Miley Cyrus imitated a Hindu Bindi by wearing colored dots across the center of her forehead. The Chicago Blackhawks hockey team has the image of an Indigenous person with feathers and war paint as its logo. Katy Perry donned geisha garb at the Video Music Awards. Gordon Ramsay opened a new, Asian-inspired London restaurant with a non-Asian chef. Teen heart throb Zac Efron once sported dreadlocks “just for fun.” All met with disdain and were accused of “cultural appropriation.” What’s going on here?
Cultural appropriation occurs when the fashion, iconography, or styles of one culture are misappropriated by another culture. Progressive critics see it as stereotyping, an ugly echo of colonialism, and the continued subjugation and exploitation of minority populations. Conservative critics consider it just another example of political correctness gone wild and proof of the cancel culture.
Art, music, and fashion have always mined other cultures for inspiration. Roman sculpture was modeled on the genius of the Greeks. Picasso adopted motifs from African masks. Paul Simon’s “Graceland” album reverberates with the music of South Africa’s Soweto township. All art forms are imitative to a degree. Nothing is created sui generis, i.e., completely unique.
So, what makes cultural appropriation worthy of criticism? It’s considered offensive when it’s merely frivolous and doesn’t represent any understanding of the oppressed and marginalized people who created the artform. This offensiveness gets ratcheted up when the appropriation is done for profit. Some of the best examples are found in music.
If we swing dance down memory lane, we meet Paul Whiteman and his orchestra. They were all the rage in the 1920s and ’30s, and Whiteman (who had an awkward last name given this discussion) was dubbed the “King of Jazz.” However, he freely appropriated Black songs and arrangements and employed all-white musicians. His claim that he had “made an honest woman out of jazz” rankles people today, though he did help popularize this revolutionary musical genre across white America.
If we flash forward to 1956, we hear the raucous beat of Elvis Presley’s iconic “Hound Dog.” However, the big E wasn’t the first to record it. He co-opted the tune from the Black female blues singer, Big Mama Thornton. Her 1953 record sold 500,000 copies. That’s not bad, but Elvis’s version sold 10 million! That the song was written by two Jewish guys who loved rhythm and blues, Jerry Lieber and Mike Stoller, only adds interest to the discussion. Elvis was crowned the “King of Rock and Roll,” though Little Richard certainly had a more valid claim to the throne because everyone from Elvis to the Beatles copied his original song-styling.
The cultural appropriation in music by white people continued in the 1950s with the Crew Cuts’ “Sh-Boom,” a cover of an earlier version by the Chords, a Black group. Perhaps the most egregious exploitations were Pat Boone’s soul-less recordings of Little Richard’s “Tutti Frutti” and “Long Tall Sally.” If you still remember the white buck-shoed Boone, you might ask where’s the harm in all of this? Simply put, it meant lost sales for Black artists. Rock critic Ed Ward saw the covers as attempts to “whiten” up songs and market them behind the “corporate might of a major label.” Record producers added to this insult by buying the rights to songs from black composers who never saw another nickel if the tunes became big hits. Today this rings the gong as systemic racism.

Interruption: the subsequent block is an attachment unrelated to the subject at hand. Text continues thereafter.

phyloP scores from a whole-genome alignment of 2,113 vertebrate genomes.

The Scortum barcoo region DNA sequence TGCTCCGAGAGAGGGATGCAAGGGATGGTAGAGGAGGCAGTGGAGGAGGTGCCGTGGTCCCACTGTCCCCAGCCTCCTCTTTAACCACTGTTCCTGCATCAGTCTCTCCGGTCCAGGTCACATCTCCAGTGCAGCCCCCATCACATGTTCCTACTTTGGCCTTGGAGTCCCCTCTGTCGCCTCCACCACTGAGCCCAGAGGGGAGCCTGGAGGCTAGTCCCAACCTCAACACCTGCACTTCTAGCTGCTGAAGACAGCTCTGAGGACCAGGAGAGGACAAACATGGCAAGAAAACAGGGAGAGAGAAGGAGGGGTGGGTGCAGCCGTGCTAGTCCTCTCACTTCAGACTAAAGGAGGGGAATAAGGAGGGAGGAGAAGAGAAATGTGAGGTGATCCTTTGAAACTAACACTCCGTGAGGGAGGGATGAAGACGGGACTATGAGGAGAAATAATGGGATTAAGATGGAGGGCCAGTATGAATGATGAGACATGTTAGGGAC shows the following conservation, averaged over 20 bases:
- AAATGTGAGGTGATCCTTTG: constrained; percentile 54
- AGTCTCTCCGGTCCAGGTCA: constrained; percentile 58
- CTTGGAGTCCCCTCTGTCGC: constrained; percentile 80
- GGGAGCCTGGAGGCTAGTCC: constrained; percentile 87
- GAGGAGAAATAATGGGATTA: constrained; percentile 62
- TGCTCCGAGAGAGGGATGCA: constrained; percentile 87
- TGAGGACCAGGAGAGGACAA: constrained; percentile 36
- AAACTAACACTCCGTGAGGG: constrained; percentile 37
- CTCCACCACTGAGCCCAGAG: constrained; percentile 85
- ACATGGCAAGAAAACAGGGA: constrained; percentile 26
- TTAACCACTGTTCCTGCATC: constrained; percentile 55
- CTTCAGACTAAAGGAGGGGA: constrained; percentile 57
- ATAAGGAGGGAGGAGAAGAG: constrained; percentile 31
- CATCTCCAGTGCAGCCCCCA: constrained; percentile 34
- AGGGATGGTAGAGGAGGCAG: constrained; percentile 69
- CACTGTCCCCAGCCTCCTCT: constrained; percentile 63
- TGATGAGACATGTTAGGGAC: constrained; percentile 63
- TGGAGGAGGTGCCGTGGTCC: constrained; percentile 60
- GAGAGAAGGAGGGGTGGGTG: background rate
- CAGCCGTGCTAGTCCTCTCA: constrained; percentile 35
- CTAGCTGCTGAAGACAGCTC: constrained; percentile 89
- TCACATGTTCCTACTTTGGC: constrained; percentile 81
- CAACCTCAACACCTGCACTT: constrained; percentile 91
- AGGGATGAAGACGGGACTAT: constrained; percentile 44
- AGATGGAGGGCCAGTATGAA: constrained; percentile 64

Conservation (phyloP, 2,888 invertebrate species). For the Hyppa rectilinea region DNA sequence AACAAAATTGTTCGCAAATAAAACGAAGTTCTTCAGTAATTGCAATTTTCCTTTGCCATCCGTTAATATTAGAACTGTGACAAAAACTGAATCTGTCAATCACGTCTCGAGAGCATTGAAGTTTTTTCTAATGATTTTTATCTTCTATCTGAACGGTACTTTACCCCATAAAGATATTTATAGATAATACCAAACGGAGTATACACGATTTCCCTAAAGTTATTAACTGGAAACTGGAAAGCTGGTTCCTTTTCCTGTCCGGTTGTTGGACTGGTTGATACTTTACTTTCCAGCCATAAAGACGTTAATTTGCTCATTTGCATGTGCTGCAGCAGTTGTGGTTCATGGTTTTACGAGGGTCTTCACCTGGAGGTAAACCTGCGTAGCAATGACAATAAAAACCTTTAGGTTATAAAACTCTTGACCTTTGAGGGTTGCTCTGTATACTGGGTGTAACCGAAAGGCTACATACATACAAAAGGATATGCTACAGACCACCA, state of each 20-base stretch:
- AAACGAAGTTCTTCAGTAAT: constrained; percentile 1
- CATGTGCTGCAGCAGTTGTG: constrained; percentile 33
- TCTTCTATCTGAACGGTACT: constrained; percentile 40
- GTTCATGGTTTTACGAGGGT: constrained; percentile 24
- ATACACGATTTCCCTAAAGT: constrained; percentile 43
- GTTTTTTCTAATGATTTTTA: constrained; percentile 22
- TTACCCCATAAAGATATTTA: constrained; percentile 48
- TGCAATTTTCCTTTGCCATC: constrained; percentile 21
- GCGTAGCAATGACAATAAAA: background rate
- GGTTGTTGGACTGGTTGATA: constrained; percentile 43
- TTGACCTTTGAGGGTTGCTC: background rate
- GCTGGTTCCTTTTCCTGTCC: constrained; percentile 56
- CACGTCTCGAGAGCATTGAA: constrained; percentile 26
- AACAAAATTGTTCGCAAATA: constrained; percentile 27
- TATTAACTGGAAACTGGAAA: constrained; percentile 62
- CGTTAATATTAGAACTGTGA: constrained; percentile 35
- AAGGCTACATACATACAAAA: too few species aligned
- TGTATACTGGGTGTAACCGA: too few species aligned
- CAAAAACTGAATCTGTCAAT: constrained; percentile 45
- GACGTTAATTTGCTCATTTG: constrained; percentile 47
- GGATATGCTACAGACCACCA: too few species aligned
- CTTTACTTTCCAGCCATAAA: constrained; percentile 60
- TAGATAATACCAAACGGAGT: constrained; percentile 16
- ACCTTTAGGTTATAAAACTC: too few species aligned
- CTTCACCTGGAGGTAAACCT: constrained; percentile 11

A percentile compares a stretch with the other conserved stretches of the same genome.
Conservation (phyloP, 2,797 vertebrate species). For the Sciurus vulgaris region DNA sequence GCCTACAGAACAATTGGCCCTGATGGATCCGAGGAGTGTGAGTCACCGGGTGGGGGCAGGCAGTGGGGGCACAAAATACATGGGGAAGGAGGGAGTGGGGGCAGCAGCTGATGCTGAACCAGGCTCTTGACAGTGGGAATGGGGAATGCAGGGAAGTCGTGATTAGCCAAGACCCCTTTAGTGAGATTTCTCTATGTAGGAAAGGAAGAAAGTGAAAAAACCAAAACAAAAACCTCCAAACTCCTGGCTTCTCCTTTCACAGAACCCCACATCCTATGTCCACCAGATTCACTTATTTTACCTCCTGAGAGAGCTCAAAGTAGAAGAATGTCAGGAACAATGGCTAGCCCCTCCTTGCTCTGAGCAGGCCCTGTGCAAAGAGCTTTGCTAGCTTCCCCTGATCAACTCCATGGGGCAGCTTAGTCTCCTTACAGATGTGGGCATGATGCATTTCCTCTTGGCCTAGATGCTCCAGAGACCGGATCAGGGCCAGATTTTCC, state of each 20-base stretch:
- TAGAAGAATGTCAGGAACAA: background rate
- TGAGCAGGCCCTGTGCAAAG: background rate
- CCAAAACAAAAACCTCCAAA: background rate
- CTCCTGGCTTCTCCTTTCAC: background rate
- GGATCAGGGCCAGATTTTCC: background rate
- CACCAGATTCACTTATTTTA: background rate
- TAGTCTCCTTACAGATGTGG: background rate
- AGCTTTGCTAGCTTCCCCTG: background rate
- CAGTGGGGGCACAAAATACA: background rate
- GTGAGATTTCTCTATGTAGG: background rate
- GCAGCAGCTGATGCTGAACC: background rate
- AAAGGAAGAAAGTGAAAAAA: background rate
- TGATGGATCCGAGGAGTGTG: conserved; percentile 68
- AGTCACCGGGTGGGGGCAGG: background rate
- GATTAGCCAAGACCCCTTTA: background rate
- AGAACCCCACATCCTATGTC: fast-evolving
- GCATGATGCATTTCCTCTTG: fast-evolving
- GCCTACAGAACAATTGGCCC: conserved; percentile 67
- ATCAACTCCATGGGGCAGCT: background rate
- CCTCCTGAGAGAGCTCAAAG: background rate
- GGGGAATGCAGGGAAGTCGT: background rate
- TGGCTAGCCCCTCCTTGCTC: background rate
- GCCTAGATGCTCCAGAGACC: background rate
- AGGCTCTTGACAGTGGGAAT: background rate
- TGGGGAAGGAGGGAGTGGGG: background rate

It’s true that over time, a gray area developed in music. Artists like the Beatles paid open tribute to the influential legacy of Black performers with “Twist and Shout,” originally performed by the Isley Brothers, and the Rolling Stones adopted their name from a Muddy Waters song. In return, Otis Redding covered the Stones’ “Satisfaction” and Jimi Hendrix did Bob Dylan’s “All along the Watchtower.” With this respectful cross-pollination, there was no one-sided exploitation or stereotyping.
Unfortunately, music’s cultural appropriation continues when Taylor Swift or Iggy Azalea rap and white performers talk with “blaccents.” Granted, none of this is earth shattering as major issues go, but it still represents the packaging of blackness to be more palatable to a broader, white culture.
Cultural appropriation also marginalizes Black performers who are denied a spot on the national stage where space is limited, and it trivializes the societal angst from which the music springs. Too much of the content and vocal styling of jazz, the blues, rhythm and blues, and rap began as cries for help born of struggle, heartache, and despair. This should always be respected by artists and listeners alike.
Frank Batavick writes from Westminster. His column appears every other Friday. Email him at firstname.lastname@example.org.